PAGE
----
Alternatively, my fraudster friend might send out some spam emails purporting to come from your
charity, inviting them to visit “your” site and make a donation. The bogus website then directs
people to the “secure” payments site and collects their money
from them.

The lesson behind all this is that very few UK charities appear to have a digital certificate for their
own website, instead relying on the security offered by a third party such as Bmycharity or
Worldpay. Supporters may know a lot about the charity, they may know nothing about Bmycharity
or Worldpay. Many of them probably wouldn’t think twice about clicking on a link to a secure site
Digital certificates

called if they thought that they were looking at the charity’s
genuine website.

People might think that they don’t need a digital certificate if there is nothing confidential on their
site or they are not going to sell things or take donations. However, the example above shows that
it would be easy for fraudsters to set up a bogus site that does take donations and trick some of
their supporters into parting with their bank details. Apart from the loss of income this represents,
the adverse publicity for the charity could be very damaging. People would say “How was I
supposed to know that this wasn’t the charity’s real website”?

One easy and inexpensive way that charities could help protect themselves against this sort of
scam is to apply for an SSL Certificate for their own domain name. (Another would be to buy up all
similar domain names to prevent fraudsters getting them).

If the charity uses a third party to collect donations etc., the page on the charity’s own website that
links to the secure collection website should be secured, so that users can verify the charity’s
details on the charity’s digital certificate before being transferred to the secure payments site.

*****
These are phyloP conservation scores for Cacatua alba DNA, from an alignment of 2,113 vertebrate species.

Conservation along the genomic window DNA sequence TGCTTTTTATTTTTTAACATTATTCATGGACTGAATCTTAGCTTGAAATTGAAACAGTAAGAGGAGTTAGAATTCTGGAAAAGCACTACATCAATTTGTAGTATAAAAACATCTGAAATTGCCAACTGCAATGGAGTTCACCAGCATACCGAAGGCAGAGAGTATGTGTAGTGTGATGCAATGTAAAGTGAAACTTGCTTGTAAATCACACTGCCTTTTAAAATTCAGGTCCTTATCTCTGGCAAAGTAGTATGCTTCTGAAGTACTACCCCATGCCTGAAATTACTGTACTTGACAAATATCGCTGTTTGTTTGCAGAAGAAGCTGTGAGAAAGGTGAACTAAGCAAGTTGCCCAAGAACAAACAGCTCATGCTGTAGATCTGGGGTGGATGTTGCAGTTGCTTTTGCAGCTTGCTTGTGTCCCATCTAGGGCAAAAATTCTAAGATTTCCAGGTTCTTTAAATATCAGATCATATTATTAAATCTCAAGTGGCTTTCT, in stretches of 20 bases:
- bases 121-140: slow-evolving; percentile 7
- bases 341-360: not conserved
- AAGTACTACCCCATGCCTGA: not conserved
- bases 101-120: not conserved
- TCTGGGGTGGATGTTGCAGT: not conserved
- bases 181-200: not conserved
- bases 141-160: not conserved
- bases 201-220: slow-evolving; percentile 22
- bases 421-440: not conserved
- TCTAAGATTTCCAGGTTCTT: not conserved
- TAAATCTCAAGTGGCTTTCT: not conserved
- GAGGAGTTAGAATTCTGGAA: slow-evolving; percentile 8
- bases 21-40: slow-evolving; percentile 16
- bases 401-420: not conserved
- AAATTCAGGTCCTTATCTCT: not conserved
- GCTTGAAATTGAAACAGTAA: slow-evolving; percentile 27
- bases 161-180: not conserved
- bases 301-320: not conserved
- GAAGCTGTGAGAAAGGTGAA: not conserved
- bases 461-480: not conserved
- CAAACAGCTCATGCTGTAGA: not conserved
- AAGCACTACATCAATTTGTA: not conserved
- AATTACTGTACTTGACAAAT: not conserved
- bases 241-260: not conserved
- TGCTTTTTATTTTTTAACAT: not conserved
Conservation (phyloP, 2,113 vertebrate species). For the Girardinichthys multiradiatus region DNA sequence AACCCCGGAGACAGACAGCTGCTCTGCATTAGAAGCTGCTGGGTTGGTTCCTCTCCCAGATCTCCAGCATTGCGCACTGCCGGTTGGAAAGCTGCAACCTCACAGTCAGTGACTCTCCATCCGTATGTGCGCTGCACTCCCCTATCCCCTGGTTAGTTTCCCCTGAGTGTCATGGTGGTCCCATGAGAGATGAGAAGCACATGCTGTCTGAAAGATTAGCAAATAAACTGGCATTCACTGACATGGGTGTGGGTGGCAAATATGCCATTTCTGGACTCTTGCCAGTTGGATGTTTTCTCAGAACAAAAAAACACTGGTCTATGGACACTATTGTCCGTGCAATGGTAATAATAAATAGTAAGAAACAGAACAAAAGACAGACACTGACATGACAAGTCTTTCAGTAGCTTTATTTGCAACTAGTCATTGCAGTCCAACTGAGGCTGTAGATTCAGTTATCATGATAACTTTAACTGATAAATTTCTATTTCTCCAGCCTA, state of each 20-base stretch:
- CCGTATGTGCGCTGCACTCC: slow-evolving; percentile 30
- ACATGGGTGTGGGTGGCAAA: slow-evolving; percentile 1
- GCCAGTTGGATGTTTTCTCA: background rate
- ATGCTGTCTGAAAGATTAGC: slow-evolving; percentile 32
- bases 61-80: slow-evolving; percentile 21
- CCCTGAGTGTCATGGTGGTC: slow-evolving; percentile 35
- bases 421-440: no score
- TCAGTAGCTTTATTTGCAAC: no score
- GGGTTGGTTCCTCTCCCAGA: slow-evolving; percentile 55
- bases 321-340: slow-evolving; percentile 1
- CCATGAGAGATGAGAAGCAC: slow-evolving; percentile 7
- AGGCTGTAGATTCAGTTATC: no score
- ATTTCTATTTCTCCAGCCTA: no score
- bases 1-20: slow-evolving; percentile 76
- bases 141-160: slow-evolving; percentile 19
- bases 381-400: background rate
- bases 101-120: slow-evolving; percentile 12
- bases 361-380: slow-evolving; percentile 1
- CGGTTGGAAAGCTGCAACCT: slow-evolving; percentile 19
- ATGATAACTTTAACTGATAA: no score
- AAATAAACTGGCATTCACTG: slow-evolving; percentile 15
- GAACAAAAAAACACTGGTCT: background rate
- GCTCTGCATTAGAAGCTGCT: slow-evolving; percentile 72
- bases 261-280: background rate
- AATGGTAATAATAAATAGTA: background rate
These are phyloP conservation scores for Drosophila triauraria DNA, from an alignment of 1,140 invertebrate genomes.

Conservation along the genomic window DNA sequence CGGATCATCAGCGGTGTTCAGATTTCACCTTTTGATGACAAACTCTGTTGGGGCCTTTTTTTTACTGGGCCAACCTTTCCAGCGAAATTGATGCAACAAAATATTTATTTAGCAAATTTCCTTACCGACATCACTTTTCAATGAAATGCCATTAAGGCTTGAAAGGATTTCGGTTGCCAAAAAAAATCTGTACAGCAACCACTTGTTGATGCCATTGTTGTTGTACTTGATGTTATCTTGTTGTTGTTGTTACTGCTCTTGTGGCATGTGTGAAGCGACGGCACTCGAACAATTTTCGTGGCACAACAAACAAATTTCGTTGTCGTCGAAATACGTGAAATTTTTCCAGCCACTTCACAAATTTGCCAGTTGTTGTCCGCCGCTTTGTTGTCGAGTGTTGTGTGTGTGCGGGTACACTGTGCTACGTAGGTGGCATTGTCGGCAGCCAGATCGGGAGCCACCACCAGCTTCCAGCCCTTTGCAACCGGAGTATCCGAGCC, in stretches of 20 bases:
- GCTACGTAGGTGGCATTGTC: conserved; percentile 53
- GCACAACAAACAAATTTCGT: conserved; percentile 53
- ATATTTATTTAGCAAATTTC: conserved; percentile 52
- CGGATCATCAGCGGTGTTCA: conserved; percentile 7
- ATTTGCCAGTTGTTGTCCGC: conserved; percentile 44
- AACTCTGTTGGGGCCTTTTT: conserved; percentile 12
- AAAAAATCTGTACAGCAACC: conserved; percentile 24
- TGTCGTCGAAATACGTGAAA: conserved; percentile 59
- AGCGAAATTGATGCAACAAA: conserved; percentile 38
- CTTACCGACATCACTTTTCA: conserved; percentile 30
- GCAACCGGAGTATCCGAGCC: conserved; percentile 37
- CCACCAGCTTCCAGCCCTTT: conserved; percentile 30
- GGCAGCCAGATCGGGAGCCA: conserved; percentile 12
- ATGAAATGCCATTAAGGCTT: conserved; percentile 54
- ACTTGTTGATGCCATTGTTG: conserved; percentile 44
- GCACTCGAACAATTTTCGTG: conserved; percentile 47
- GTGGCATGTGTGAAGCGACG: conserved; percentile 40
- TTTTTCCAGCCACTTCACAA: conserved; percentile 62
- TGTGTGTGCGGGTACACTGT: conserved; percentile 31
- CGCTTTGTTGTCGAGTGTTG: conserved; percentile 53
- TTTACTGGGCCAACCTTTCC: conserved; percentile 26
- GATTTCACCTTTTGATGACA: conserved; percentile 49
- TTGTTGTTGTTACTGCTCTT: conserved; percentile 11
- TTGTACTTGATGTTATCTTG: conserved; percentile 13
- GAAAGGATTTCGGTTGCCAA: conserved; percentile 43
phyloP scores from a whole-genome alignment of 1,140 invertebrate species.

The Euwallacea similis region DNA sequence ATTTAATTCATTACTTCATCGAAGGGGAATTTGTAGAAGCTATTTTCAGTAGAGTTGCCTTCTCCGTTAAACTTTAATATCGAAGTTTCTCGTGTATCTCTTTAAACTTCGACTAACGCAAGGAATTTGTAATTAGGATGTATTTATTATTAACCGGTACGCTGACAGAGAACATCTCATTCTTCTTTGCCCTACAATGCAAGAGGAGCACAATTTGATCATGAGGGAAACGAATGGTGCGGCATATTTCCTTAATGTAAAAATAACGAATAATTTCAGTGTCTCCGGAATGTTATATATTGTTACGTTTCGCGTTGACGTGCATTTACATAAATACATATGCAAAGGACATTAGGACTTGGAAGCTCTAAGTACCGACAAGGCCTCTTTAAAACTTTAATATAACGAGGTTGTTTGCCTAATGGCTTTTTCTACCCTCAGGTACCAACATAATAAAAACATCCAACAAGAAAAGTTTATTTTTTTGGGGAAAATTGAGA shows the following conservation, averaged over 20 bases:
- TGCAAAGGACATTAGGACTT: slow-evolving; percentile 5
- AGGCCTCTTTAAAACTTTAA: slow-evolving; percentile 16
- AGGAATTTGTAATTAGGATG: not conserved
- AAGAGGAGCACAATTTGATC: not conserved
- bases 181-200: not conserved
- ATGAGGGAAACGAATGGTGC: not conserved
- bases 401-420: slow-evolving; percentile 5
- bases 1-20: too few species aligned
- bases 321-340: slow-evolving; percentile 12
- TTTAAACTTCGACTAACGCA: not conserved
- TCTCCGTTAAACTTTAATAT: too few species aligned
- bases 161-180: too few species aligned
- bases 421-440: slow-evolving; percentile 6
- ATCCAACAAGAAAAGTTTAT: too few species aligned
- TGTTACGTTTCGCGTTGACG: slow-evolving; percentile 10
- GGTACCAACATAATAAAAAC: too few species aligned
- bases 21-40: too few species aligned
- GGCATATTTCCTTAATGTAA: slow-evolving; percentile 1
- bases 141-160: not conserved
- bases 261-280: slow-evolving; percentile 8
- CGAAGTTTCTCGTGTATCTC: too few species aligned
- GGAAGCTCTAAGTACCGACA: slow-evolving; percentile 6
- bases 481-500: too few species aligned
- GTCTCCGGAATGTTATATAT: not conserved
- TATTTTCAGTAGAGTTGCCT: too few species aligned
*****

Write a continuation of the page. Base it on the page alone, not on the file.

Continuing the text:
Even if the charity doesn’t think it needs its website to be secure, it may wish to have a digital
certificate icon on one of its pages (e.g. the “about us” section), so that its members and
supporters can check the authenticity of the site. Any literature that the charity produces could then
advise people to check the authenticity of its website by clicking on the “about us” link and viewing
the certificate details.

SSL Certificates cost from around £250 per year (depending on the “strength” of the encryption
used), but purchasers who use an ISP should first check with them what their options are, as the
certificate needs to be installed on the ISP’s web server. For e-commerce transactions, 128-bit
encryption is required, but 40-bit encryption would probably be satisfactory for general
authentication purposes.

Of course, fraudsters will always find a way of conning people out of their money, and the growth
of online systems has made it easier for fraudsters and other malicious individuals to operate.
Charities need to be constantly alert to their information security risks, and find ways of mitigating
those risks.